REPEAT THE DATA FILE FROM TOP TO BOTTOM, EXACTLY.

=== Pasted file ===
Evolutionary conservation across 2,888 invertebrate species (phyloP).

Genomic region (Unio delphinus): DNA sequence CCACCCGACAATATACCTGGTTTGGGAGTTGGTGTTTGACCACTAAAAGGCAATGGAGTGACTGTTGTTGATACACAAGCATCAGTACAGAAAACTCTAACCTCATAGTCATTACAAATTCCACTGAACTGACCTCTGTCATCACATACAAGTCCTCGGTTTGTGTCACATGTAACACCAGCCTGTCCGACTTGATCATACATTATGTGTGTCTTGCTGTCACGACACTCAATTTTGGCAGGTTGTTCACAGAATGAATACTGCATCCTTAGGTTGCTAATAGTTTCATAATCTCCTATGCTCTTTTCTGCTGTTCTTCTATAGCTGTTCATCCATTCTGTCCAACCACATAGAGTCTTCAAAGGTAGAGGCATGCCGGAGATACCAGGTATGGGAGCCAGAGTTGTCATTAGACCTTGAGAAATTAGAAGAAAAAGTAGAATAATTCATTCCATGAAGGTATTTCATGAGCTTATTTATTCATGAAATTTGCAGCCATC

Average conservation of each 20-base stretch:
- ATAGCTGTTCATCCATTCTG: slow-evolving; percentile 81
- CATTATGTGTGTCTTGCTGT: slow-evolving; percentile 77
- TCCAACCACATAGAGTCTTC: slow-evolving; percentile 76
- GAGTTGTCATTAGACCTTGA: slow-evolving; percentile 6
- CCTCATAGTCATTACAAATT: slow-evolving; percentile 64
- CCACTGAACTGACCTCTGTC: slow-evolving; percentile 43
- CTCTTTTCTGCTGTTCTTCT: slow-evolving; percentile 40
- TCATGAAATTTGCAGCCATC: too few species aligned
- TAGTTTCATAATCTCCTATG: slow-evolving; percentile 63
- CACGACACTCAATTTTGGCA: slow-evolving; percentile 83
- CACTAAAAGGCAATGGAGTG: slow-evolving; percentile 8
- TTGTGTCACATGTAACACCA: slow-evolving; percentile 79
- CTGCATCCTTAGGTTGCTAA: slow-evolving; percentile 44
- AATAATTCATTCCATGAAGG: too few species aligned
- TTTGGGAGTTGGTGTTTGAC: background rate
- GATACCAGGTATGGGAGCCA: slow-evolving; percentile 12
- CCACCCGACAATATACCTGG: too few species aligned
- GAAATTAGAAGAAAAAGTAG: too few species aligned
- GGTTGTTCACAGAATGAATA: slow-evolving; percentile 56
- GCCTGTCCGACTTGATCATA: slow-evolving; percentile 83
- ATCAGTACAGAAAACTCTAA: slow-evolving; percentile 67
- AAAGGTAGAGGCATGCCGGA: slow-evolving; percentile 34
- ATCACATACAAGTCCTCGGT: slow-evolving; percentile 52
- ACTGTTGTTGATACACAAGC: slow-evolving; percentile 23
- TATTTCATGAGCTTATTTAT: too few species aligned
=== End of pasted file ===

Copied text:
Evolutionary conservation across 2,888 invertebrate species (phyloP).

Genomic region (Unio delphinus): DNA sequence CCACCCGACAATATACCTGGTTTGGGAGTTGGTGTTTGACCACTAAAAGGCAATGGAGTGACTGTTGTTGATACACAAGCATCAGTACAGAAAACTCTAACCTCATAGTCATTACAAATTCCACTGAACTGACCTCTGTCATCACATACAAGTCCTCGGTTTGTGTCACATGTAACACCAGCCTGTCCGACTTGATCATACATTATGTGTGTCTTGCTGTCACGACACTCAATTTTGGCAGGTTGTTCACAGAATGAATACTGCATCCTTAGGTTGCTAATAGTTTCATAATCTCCTATGCTCTTTTCTGCTGTTCTTCTATAGCTGTTCATCCATTCTGTCCAACCACATAGAGTCTTCAAAGGTAGAGGCATGCCGGAGATACCAGGTATGGGAGCCAGAGTTGTCATTAGACCTTGAGAAATTAGAAGAAAAAGTAGAATAATTCATTCCATGAAGGTATTTCATGAGCTTATTTATTCATGAAATTTGCAGCCATC

Average conservation of each 20-base stretch:
- ATAGCTGTTCATCCATTCTG: slow-evolving; percentile 81
- CATTATGTGTGTCTTGCTGT: slow-evolving; percentile 77
- TCCAACCACATAGAGTCTTC: slow-evolving; percentile 76
- GAGTTGTCATTAGACCTTGA: slow-evolving; percentile 6
- CCTCATAGTCATTACAAATT: slow-evolving; percentile 64
- CCACTGAACTGACCTCTGTC: slow-evolving; percentile 43
- CTCTTTTCTGCTGTTCTTCT: slow-evolving; percentile 40
- TCATGAAATTTGCAGCCATC: too few species aligned
- TAGTTTCATAATCTCCTATG: slow-evolving; percentile 63
- CACGACACTCAATTTTGGCA: slow-evolving; percentile 83
- CACTAAAAGGCAATGGAGTG: slow-evolving; percentile 8
- TTGTGTCACATGTAACACCA: slow-evolving; percentile 79
- CTGCATCCTTAGGTTGCTAA: slow-evolving; percentile 44
- AATAATTCATTCCATGAAGG: too few species aligned
- TTTGGGAGTTGGTGTTTGAC: background rate
- GATACCAGGTATGGGAGCCA: slow-evolving; percentile 12
- CCACCCGACAATATACCTGG: too few species aligned
- GAAATTAGAAGAAAAAGTAG: too few species aligned
- GGTTGTTCACAGAATGAATA: slow-evolving; percentile 56
- GCCTGTCCGACTTGATCATA: slow-evolving; percentile 83
- ATCAGTACAGAAAACTCTAA: slow-evolving; percentile 67
- AAAGGTAGAGGCATGCCGGA: slow-evolving; percentile 34
- ATCACATACAAGTCCTCGGT: slow-evolving; percentile 52
- ACTGTTGTTGATACACAAGC: slow-evolving; percentile 23
- TATTTCATGAGCTTATTTAT: too few species aligned